Paul McGinley would relish the chance to lead Europe at the 2014 Ryder Cup but will not actively chase the role.
"It's a big honour to be Ryder Cup captain but it's not something I want to commit myself to or say too much about," he told BBC Scotland.
"It's best if I just step away now and let things evolve.
"My caddie is a wily old Scot and he has a great saying: 'whatever's for you, won't pass you by', so I'll just stand back and wait until January."
McGinley served as one of Jose Maria Olazabal's vice-captains for last weekend's dramatic triumph at Medinah, alongside Darren Clarke, Thomas Bjorn and Miguel Angel Jimenez.
It was the 45-year-old's second stint in that capacity and the Dubliner is the bookmakers' favourite for the top job when the tournament comes to Gleneagles in two years.
Clarke and Bjorn were also vice captains in 2010.
Olazabal has already ruled himself out of the running after steering the visitors to a 14.5 - 13.5 win, clawing back a four-point deficit during a thrilling final-day singles session.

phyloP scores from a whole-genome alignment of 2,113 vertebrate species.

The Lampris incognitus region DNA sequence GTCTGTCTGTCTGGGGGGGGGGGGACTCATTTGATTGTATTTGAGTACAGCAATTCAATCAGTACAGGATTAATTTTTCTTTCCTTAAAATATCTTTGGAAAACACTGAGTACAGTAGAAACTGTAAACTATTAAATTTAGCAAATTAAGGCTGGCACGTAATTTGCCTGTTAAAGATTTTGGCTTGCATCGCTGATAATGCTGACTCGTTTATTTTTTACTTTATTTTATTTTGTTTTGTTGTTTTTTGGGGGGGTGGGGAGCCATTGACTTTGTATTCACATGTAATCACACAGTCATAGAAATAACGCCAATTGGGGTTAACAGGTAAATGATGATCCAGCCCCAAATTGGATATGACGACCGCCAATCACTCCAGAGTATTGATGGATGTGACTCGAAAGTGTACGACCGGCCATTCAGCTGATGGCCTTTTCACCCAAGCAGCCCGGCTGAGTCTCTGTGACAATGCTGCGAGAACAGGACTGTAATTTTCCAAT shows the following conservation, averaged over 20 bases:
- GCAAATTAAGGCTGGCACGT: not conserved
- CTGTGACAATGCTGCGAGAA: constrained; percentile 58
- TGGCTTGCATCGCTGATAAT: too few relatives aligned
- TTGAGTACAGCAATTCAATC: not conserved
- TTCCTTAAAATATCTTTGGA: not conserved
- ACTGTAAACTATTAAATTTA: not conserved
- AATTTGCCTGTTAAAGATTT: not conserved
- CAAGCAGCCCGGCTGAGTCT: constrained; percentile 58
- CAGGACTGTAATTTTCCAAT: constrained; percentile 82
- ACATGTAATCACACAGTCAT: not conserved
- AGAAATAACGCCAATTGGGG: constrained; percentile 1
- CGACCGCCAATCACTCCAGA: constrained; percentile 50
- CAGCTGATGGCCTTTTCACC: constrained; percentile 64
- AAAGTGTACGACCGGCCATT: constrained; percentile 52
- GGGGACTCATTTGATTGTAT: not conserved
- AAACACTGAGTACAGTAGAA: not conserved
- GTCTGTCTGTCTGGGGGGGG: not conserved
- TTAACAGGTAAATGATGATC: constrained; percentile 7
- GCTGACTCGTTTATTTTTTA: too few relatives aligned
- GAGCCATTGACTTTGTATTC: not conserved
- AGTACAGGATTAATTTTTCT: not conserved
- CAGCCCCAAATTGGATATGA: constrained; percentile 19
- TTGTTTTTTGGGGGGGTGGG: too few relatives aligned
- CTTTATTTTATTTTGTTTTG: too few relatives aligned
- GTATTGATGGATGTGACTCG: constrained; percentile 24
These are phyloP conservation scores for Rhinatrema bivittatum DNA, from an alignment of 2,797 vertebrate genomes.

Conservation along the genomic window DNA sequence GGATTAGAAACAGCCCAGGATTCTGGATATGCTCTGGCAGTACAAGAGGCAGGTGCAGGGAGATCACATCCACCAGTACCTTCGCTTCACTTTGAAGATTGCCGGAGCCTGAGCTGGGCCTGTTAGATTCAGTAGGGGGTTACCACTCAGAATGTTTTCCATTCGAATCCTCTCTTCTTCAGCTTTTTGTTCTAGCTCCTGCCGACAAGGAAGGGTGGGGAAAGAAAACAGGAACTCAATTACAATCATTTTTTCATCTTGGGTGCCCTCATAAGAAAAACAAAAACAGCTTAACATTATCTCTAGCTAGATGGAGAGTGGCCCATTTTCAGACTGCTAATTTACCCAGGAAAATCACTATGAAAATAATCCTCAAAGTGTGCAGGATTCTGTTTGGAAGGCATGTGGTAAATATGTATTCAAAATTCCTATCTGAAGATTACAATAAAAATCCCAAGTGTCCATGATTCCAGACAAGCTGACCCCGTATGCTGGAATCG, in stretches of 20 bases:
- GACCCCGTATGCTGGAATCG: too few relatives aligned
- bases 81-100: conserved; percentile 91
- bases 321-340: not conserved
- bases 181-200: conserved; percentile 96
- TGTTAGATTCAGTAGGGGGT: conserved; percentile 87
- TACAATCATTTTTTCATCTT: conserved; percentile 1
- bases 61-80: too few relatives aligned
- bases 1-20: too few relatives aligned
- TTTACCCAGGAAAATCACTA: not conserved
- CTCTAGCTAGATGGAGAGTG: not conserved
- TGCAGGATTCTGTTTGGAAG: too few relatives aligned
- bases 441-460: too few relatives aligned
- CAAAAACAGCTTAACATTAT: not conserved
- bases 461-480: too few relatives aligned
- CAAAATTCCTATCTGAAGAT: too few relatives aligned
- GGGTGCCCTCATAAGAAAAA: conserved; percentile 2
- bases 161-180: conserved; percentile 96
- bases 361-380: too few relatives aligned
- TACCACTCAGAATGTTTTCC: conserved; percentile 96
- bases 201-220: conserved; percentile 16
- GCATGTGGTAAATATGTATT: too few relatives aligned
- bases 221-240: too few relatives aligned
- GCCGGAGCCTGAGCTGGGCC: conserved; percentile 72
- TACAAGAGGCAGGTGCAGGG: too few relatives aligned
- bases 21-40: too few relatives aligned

The choice of skipper is expected to be announced at the start of next year.
And McGinley said: "One way or the other, I'll deal with it and move on.
"There not much I can say. I've done my bit in terms of serving as a vice captain twice and captaining in two Seve Trophies.
"At this stage, it's just waiting to see."
Reflecting on the success in Medinah, McGinley said: "There is a real feeling of pride and satisfaction.
"It was very much a low to a high because we got battered on the first two days.
"But the full circle turned and the 18th on Sunday was just a great place to be.
"The quality of golf in Europe is just as good as in America. We've proved that. We've won six of the last eight Ryder Cups.
"Economically, our tour is not as strong as the American tour, which is a wonderful tour. Nine of our players are full-time over there.
"They have a big advantage over us in terms of TV deals."
You can hear Paul McGinley on BBC Radio Scotland's final Golf Show of the season on Sunday at 10:30 BST